In the New Year's edition of MoneyWeek magazine, I gave my predictions for the year ahead, along with various other contributors.
I said that I was looking for a strong first quarter - with the risk trade back on - and that if the S&P 500 could get through 1,260, there was a good chance it could re-test the highs of 2011.
The S&P 500 is doing just that now. And the Dow Jones, which broke above 13,000 on Monday, has actually exceeded its 2011 highs.
I also said that I would be selling quite aggressively come the spring. It may not be spring quite yet, but I saw my first daffodil yesterday.
Should I stick to the plan? Is it time to start selling?
Forget Opinions - The Trend Is All that Matters
The short answer is no.
But the bottom line is that I don't know and nor does anybody else. Anything could happen. Some kind of natural disaster could erupt, a war could break out, some insane new law or policy could be introduced - any of these could happen this afternoon. But the trend is up.
Trends can take a while to form, but when they do they are powerful things and the secret is to stay on, no matter whether it fits with your perception of the economy or not. My opinion does not matter at all. And nor does yours. What matters is the trend.
This is a stock market trend that has ignored the Greek crisis, escalating tensions in Iran, the impending bust of China's property market, rising unemployment back home, the threat of a UK debt downgrade, excess debt worldwide and the inevitable end of our current monetary system. Heck, even Japan's Nikkei looks strong.
This is a bull market that has ridden the proverbial wall of worry.
Maybe the global economy isn't so bad after all. Maybe it's a consequence of quantitative easing. Maybe it's because there's a whiff of spring in the air and the winter hasn't been quite so cold after all. Maybe it's the alignment of the stars. I don't know why.
I can pretend to. I can go on the BBC and pretend to be a jolly clever economist and demand hundreds of thousands per year in consultancy fees and then declare that the market is irrational or blame Bernanke-and-King-created inflation when it doesn't do what I want it to. But the reality is I just don't know why markets move as they do. The reasons get attached afterwards.
But I do know the trend is up.
I can also observe. I note, for example, with considerable interest, that after the falls of 2008, it was very much commodities and emerging markets that were the leaders (they bottomed in November 2008; it was March 2009 before the US indices made their low).
Now, however, it is very much the US indices and in particular the large caps that are the setting the trail. The Dow is sitting just above its 2011 high, while for example, Brazil's Bovespa, Canada's exchanges and CRB (commodities) - all previous leaders - have a way to go. This applies to Canadian resource small caps, in particular.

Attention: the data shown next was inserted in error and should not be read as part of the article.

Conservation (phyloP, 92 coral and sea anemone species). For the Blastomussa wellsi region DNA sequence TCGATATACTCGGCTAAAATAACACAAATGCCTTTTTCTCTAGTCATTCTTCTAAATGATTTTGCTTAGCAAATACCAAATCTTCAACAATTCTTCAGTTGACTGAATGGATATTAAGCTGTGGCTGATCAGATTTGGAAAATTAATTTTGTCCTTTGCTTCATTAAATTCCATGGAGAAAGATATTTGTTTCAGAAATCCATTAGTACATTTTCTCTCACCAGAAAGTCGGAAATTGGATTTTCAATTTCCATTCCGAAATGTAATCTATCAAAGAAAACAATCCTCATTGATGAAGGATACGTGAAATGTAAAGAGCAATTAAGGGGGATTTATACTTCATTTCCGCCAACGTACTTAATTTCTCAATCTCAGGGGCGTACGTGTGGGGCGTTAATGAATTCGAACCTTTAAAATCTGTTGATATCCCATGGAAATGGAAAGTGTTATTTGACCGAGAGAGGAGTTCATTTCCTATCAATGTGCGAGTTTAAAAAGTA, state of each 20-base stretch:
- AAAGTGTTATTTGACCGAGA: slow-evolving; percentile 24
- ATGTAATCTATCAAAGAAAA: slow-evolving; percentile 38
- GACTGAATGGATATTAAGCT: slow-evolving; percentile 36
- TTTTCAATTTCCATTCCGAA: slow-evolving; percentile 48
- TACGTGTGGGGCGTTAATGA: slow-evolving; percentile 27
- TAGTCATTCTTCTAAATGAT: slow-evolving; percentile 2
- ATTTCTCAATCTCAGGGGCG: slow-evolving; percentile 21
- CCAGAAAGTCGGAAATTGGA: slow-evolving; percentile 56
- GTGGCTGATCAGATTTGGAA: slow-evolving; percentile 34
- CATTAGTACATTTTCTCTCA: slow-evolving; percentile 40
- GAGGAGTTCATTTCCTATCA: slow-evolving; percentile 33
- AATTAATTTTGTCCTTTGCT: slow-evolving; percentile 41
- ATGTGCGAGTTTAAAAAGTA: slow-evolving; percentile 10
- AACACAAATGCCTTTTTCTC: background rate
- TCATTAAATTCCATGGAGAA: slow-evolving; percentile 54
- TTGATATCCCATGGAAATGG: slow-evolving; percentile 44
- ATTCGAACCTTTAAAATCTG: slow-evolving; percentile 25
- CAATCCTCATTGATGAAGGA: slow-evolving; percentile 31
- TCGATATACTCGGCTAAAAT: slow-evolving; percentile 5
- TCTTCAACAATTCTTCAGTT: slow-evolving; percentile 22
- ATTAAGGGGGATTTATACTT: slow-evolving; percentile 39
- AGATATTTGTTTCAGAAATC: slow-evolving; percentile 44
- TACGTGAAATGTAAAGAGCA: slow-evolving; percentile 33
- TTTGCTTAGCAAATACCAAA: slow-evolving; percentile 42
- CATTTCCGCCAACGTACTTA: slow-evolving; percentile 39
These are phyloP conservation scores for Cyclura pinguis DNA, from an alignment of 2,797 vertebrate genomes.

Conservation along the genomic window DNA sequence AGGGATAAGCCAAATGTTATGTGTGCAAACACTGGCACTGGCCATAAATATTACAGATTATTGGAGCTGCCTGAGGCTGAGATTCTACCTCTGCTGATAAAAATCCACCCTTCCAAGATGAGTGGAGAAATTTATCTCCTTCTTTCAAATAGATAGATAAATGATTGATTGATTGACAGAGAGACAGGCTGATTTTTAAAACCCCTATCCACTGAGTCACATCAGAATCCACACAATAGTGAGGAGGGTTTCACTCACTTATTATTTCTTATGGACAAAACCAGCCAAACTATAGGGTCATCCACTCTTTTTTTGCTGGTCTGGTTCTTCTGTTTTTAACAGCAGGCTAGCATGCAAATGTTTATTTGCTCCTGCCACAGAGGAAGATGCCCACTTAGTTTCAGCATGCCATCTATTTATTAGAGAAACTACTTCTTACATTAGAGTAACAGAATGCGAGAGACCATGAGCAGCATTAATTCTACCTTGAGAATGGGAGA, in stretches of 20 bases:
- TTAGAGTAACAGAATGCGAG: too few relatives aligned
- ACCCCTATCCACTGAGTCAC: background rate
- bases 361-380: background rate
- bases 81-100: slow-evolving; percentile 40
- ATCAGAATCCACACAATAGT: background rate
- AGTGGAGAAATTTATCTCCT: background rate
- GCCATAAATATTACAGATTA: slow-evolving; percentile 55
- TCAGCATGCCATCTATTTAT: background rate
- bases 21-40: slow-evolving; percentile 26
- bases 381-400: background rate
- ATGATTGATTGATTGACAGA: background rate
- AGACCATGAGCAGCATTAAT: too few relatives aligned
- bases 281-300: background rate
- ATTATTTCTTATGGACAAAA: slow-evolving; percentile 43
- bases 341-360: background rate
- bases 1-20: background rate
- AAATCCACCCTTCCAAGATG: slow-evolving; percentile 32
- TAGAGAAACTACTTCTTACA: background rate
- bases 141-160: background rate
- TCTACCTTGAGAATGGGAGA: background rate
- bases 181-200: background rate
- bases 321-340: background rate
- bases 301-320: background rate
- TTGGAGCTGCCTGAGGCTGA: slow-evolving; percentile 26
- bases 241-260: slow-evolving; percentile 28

There are any number of things you could read into this, but chief among them is: 'America's doing well right now.' And indeed it is. Just in time for President Obama's re-election. Whodathunk it?
How to Spot Trends
So if the trend is ultimately what matters, how can you identify one when it forms? Here’s a simple tool for doing so. It's a method I've written about before, but I've started to use different parameters because I found they work better.
In the chart below, the black line shows the price of the S&P 500. The yellow line is the 21-day moving average (21dma) - the average price of the previous 21 days. The red line is the 55-day moving average (55dma).
When the yellow line crosses up through the red line, and both are either flat or sloping up with the price above both, that is your buy signal. I have marked the buy signals with a green arrow.
When the 55dma crosses down through the 21dma, both are either flat or sloping down with the price is below, that is your sell signal. All the criteria have to be met - the cross, the slope and the price - otherwise the signal is incomplete. I have marked these with a blue arrow on the chart below.
This is not a fail-safe method. There is no such thing. And you tend to get caught out in a market that's trading in a range, such as in early 2010. This can be annoying.
But it does make sure you catch the broader trends. And believe you me, being sat on the sidelines during a big move up, or being stuck in the market during a big move down such as we saw last year, are both far more painful.
With this method, you caught the big move of 2009, and of 2010-2011 - and you sat out the big falls of 2008 and 2011. You couldn't ask for much more really.
Taking this method and looking at the broader markets, pretty much everything is on a buy signal - most equity indices, oil, most base and precious metals. The only sell I can find is the US long bond.
What does that mean? Put simply, risk is on, we're in an inflationary phase, and you can put fears about deflation on the back burner for the time being.
I should stress, I expect some weakness here, given the run we have had since October, and that the US indices are up against their old highs. But that is just my opinion and means absolutely nothing. For now, the trend - the chap you want to befriend - is up.